Alright, as always I keep the most complex stuff for last in the technology overview. If this seems a little too techy, then you probably want to skip this page please.
AMDs latest graphics core architecture is now marketed as GCN, which is short for Graphics Core Next architecture and the architecture building block has changed significantly to remove certain inefficiencies seen in the VLIW architecture. GCN is in its essence the basis of a GPU that performs well at both graphical and computing tasks. For the compute side of things, the GCN Compute unit model has been introduced, it is designed for better utilization, high throughput and multi tasking. E.g. performance, performance, performance. Each CU, has building block, for Hawaii it is identical towards the previous model used in the 7000 series.
Your basic Shader cluster is called one GCN Compute Unit, again these unites are 100% similar to the ones used in the 7000 series and feature:
16 wide SIMD Units
64 KB registers / SIMD Unit
Now if we take 4 of these SIMD Units, they will form the basis of one Compute Unit (CU). 4x4=16 so each SIMD unit is 16 units wide, times four per compute unit means that each CU unit has 64 shader processors. Here we learned that one shader cluster has 64 Shader processors. So far you are with me yeah?
AMD R9-290X has 2816 shader processors
So if one CU cluster has 64 shader processors then a 290X has 44 Compute units meaning 64SIMDs x 44 CUs = 2816 Shader processors (for the R9-290X).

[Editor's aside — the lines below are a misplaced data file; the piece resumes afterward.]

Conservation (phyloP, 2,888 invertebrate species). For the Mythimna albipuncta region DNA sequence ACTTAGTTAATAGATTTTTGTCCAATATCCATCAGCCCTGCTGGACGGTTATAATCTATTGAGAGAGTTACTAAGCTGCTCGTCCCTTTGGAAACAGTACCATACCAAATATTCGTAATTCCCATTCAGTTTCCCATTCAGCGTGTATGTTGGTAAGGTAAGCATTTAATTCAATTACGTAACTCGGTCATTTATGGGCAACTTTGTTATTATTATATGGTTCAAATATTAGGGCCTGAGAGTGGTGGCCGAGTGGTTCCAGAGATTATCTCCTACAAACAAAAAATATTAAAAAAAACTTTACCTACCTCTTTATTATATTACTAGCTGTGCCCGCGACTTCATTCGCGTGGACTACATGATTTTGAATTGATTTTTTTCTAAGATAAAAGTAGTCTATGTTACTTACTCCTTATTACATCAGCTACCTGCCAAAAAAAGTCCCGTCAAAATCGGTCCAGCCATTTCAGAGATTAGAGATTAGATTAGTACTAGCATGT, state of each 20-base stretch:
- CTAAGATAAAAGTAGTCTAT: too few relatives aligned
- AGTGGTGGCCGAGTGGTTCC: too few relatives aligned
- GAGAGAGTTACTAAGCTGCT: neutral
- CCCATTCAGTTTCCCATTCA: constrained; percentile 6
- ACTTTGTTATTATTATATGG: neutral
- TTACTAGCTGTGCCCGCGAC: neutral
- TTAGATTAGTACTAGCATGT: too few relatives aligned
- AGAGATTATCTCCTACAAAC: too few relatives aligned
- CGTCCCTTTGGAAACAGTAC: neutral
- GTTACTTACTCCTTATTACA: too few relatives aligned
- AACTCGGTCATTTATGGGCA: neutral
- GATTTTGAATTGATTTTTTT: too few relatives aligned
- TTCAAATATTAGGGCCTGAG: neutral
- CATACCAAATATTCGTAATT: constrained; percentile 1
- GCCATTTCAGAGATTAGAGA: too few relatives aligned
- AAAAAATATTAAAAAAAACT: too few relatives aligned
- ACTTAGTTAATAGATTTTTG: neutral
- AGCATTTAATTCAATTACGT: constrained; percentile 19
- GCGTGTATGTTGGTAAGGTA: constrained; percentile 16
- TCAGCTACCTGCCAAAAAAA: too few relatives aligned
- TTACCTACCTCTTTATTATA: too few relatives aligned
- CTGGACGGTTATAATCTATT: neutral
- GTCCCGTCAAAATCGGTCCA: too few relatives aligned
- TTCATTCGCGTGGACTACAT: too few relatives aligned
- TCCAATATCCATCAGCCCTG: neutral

Engine has two Dual Geometry engines / Asynchronous Compute engines
16 render backends / 64 color ROPs per clock cycle / 256 Z/Stencil ROPs per clock
Engine ties to 1024 KB R/W L2 cache (Upto16 64 KB L2 cache partition)
Hawaii GPU has up-to 44 Compute Units
4 Geometry processors (4 primitives per clock cycle)
64 Pixel Output/clock
The Graphics Core Next Compute Unit (CU) has about the same floating point power per clock as the previous one (i.e. Cayman). It also has the same amount of register space (for the vector units). Each CU also has its own registers and local data share. The GCN architecture has 16-wide vector processors, again for a total of 4x16=64 operations per clock. GCN also has a scalar processor.
So the theoretical floating point power stays more or less the same per CU, but GCN will be more efficient since it does not require instruction level parallelism. GCN is all about creating a GPU good for both graphics and computing purposes. At the end of the pipeline, we see eight memory-controllers each 64-bit, accumulated towards a 512-bit wide bus. Combined with GDDR5 at 5.0 Gbps this will deliver the 290 series with 320 GB/sec of memory bandwidth.
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